🌿 No.004 - Post-Combustion CO2 Separation

Welcome to issue No 004. This week we’re looking into the various CO2 separation methods for post-combustion carbon capture. And over the next couple of Insights we’ll dive deeper into target sectors for Carbon Capture applications whilst exploring specific technologies, associated cost structures and the market players. Yes, this is a multi-faceted very expansive topic.

General Update: I'm sending this issue out on the Friday which tbh is not ideal - expect to see the next one in your Inbox earlier in the week.

Also if you’re enjoying reading the top Tweets as well as the Insights then help spread the word by forwarding this email to a friend/colleague (or ten).
- Jakub

🐦 Top 5 Tweets of the Week


I'm left wondering whether any of the energy demand forecasts I've seen took into account the increasing demand from HVAC systems


a positive sign 👍


I see this record-setting trend to only continue over the next decade


EU carmakers are moving quick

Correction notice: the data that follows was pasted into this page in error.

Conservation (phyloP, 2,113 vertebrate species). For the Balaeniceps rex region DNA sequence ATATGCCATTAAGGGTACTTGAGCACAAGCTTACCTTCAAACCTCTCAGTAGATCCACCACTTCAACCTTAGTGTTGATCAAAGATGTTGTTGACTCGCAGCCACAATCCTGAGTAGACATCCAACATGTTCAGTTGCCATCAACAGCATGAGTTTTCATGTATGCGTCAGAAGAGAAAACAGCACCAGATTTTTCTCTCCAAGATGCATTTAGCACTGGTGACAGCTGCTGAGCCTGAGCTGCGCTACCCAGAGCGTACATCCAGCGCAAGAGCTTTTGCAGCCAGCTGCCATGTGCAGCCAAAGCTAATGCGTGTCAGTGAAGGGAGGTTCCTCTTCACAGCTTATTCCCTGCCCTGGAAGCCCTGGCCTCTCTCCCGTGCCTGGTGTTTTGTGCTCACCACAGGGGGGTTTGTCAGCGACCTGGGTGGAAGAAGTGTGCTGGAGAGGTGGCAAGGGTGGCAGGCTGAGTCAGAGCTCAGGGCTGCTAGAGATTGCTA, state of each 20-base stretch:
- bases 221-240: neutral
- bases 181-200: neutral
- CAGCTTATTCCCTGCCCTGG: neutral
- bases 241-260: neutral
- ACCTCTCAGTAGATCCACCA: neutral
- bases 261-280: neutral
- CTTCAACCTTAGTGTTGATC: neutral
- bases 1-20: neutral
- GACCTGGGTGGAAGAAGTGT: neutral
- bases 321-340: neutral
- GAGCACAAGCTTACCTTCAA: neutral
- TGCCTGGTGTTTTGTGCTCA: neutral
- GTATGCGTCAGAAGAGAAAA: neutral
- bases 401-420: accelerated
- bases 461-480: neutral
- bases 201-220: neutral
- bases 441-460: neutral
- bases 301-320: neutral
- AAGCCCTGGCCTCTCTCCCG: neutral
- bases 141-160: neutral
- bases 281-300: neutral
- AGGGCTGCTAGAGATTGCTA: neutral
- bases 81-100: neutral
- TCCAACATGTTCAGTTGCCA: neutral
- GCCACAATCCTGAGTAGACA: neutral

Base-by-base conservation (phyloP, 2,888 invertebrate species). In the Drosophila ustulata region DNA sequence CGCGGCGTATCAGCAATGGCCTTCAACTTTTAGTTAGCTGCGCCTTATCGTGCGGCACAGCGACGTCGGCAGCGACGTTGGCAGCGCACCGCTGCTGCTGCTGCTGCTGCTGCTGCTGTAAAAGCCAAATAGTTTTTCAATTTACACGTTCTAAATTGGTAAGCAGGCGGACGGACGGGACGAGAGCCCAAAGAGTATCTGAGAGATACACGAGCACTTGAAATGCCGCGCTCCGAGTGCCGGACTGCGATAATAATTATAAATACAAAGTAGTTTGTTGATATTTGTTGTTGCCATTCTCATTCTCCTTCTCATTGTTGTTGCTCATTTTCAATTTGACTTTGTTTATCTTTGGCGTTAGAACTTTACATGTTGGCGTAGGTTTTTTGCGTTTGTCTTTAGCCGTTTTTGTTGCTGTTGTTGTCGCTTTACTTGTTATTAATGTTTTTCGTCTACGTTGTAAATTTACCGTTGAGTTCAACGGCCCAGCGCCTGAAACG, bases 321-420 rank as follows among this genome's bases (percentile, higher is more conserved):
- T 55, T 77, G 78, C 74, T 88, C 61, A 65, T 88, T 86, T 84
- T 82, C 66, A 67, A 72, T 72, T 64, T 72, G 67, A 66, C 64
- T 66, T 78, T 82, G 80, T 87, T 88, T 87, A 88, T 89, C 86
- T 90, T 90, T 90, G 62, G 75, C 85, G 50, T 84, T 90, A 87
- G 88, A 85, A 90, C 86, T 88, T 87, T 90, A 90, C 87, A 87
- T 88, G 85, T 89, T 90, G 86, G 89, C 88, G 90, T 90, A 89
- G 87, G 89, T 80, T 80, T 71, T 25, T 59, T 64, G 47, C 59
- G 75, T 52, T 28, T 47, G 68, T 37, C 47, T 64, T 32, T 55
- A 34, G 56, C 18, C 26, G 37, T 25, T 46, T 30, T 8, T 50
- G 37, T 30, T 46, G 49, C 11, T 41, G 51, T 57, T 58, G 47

indeed, though until we get there we have to figure out many things on the infrastructure front - and there'll likely be one or two fossil fuel commodity supercycles in between now and 2035

📒 New Insight

Est reading time: 8 mins

In order to start this research I opened up Google Scholar Search, typed in “CO2 separation” and received…. 2,160,000 results. 

20,000 publications since beginning 2021 to-date alone!

In light of the sheer expansiveness of the subject matter we’re only skimming the surface in this Insight – nevertheless this introduction to post-combustion CO2 separation methods should serve as a solid foundation to build off of.

Let’s begin;

Separation of CO2 can be done by either chemical or physical means, and the 3 basic methods which are known to be effective are:

  1. Chemical – using Solvents / Sorbents

  2. Physical – Membrane separation

  3. Physical – Cryogenic separation

Continue Reading...

... and that's it from me today. 

Have a great weekend and until next time,